about 2 miles from Fairfield, and had a sharp skirmish. About 5 p. m. drove the enemy to Fairfield, and at night fell back about 1 1/2 miles. Loss of the enemy, 2 killed, 2 officers and 4 privates prisoners. Our loss, 1 killed and 2 wounded.
July 6. -Started at 6 p. m. for Emmitsburg, as rear guard of the corps and trains; marched all night; arrived about daylight; distance, about 8 miles.
July 7. -Started at 6 a. m. ; marched all day and until 10 p. m., stopping in the mountains near Hamburg in a severe rain storm; distance, about 15 miles.
July 8. -Marched at daylight over the mountain to Middletown; distance, about 8 miles.
July 9. -Started at 4 p. m. ; marched to Boonsborough; distance, about 8 miles.
July 10. -Marched about 3 miles, and took position in two lines. July 11. - Remained in same position.
July 12. -Marched about 6 miles; took position, first, about 2 miles from Hagerstown, on the Boonsborough and Hagerstown pike; about 2 p. m. changed position more to the left; 5 p. m. advanced picket line; drove in the enemy's pickets; lost 3 officers and 4 men wounded.
July 13. -Remained in same position.
July 14. -Advanced and marched to Williamsport, about 6 miles.
July 15. -Marched from Williamsport to Boonsborough; 16 miles.
July 16. -Marched from Boonsborough via Middletown and Petersville to Berlin; distance, about 20 miles.
July 17. - Remained in camp all day.
July 18. -Removed camp about 2 miles.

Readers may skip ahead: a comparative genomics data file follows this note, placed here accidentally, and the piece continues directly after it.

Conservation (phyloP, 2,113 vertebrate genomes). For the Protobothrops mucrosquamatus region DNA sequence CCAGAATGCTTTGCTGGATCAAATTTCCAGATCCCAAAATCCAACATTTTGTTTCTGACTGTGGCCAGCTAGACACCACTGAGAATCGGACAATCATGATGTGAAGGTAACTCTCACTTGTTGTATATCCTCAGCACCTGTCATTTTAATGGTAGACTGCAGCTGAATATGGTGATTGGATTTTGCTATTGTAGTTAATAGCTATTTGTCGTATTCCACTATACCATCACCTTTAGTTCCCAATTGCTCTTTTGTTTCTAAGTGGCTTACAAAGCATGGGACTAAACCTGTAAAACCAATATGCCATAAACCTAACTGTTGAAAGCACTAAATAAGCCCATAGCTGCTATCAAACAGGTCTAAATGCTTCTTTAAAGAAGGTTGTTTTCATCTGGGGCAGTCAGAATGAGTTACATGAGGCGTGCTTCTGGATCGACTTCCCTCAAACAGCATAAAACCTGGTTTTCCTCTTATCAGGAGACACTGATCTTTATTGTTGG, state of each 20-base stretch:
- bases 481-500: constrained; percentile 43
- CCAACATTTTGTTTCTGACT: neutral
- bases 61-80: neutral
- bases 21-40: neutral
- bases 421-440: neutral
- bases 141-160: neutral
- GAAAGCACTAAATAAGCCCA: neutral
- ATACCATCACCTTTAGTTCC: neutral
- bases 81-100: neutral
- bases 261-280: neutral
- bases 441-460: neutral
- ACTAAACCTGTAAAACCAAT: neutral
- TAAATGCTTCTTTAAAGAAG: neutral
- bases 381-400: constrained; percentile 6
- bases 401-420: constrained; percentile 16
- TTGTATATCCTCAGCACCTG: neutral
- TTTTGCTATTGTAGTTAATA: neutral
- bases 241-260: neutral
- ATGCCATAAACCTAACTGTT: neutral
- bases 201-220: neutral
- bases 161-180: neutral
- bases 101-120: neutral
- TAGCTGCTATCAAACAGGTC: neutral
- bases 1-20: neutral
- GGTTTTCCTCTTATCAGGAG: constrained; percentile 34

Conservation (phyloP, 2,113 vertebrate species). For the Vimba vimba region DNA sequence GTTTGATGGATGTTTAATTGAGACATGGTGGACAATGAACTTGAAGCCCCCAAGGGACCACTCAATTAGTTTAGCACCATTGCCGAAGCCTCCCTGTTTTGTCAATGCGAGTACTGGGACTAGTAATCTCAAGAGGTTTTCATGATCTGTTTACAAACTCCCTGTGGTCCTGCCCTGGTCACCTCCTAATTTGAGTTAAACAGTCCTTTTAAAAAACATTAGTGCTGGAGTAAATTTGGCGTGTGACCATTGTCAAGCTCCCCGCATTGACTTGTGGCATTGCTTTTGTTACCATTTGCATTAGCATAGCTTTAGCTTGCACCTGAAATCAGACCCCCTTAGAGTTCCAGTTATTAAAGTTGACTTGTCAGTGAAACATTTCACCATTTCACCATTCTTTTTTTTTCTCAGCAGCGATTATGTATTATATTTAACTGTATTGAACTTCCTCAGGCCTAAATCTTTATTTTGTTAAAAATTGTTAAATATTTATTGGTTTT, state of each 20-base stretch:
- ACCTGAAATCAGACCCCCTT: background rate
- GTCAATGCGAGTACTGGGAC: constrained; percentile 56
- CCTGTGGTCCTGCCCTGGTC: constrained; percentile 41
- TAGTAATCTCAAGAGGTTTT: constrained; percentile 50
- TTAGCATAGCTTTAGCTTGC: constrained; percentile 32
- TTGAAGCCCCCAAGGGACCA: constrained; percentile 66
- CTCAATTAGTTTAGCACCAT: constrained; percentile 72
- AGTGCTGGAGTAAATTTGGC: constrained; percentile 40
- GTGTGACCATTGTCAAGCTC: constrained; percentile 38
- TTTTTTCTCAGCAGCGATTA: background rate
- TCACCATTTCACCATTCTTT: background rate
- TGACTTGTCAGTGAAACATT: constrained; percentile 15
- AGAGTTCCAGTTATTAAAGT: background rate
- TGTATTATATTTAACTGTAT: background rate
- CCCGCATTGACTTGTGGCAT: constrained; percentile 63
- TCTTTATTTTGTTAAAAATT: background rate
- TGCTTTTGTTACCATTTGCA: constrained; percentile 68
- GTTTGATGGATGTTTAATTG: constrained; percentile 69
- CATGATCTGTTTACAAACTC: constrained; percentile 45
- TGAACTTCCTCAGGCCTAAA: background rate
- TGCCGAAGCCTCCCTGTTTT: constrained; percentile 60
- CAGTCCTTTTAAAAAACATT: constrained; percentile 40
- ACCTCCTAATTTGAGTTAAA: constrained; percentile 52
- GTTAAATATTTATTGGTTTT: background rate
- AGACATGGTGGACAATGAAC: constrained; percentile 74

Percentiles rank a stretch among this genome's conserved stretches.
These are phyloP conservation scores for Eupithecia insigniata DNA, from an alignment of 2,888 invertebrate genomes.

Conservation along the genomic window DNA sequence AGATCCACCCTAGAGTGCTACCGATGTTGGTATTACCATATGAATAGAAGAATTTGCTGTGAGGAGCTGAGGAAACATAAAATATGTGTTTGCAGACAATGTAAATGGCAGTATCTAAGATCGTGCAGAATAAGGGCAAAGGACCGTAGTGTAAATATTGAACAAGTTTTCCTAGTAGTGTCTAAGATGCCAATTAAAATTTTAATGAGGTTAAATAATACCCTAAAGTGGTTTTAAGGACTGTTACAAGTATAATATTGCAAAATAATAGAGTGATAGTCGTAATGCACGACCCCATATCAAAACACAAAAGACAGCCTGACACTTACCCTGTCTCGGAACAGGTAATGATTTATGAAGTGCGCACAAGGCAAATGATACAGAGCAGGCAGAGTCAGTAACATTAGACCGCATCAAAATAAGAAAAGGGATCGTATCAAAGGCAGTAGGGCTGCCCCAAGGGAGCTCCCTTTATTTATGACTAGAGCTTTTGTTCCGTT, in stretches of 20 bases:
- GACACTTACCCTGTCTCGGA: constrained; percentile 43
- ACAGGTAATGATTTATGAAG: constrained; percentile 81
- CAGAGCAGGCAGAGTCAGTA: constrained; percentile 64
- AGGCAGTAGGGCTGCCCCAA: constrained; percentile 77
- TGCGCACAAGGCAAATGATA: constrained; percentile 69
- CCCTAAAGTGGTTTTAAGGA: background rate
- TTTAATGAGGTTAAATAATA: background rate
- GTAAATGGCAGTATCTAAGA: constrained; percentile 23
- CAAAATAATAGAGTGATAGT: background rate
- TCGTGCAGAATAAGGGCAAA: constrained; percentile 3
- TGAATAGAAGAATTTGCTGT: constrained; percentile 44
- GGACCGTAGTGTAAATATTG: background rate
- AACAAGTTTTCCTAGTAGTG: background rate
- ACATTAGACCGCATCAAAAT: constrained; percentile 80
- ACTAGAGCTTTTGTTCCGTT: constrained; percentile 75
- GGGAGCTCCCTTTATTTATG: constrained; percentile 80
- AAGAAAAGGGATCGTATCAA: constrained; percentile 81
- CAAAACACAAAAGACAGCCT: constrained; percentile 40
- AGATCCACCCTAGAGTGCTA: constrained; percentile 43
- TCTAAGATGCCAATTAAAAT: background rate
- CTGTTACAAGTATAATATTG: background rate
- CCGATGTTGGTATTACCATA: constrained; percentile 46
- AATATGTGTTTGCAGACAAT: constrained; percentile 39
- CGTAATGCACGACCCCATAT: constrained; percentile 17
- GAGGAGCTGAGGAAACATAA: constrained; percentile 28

July 19. -Crossed the Potomac at Berlin on pontoon bridge; encamped near Wheatland, Va. ; distance 8 miles.
July 20. -Broke camp at 10 a. m., and marched via Purcellville to Aldie and Snickersville pike, and encamped near Philomont; distance, 14 miles.
July 21. -Remained in camp all day.
July 22. -Broke camp at 10 p. m., and marched via Union to the Little River turnpike; distance, 12 miles.
July 23. -Broke camp at 4 a. m. ; marched via Recktortown to White Plains; distance, 12 miles.
July 24. -Broke camp at 6 p. m. ; marched toward Warrenton; stopped about 12 o'clock at night near New Baltimore.
July 25. -Broke camp at 6 a. m. and marched to Warrenton via New Baltimore, distance 6 1/2 miles, and took position on the Sulphur Springs road. Too much praise cannot be given to officers and men for their patience and endurance on this long and tedious march of about 250 miles. There was far less straggling than was ever known in this brigade before.
I am, very respectfully, yours, &t.
A. T. A. TORBERT,
Brigadier-General of Volunteers.
Captain HENRY R. DALTON,
Assistant Adjutant-General, First Division.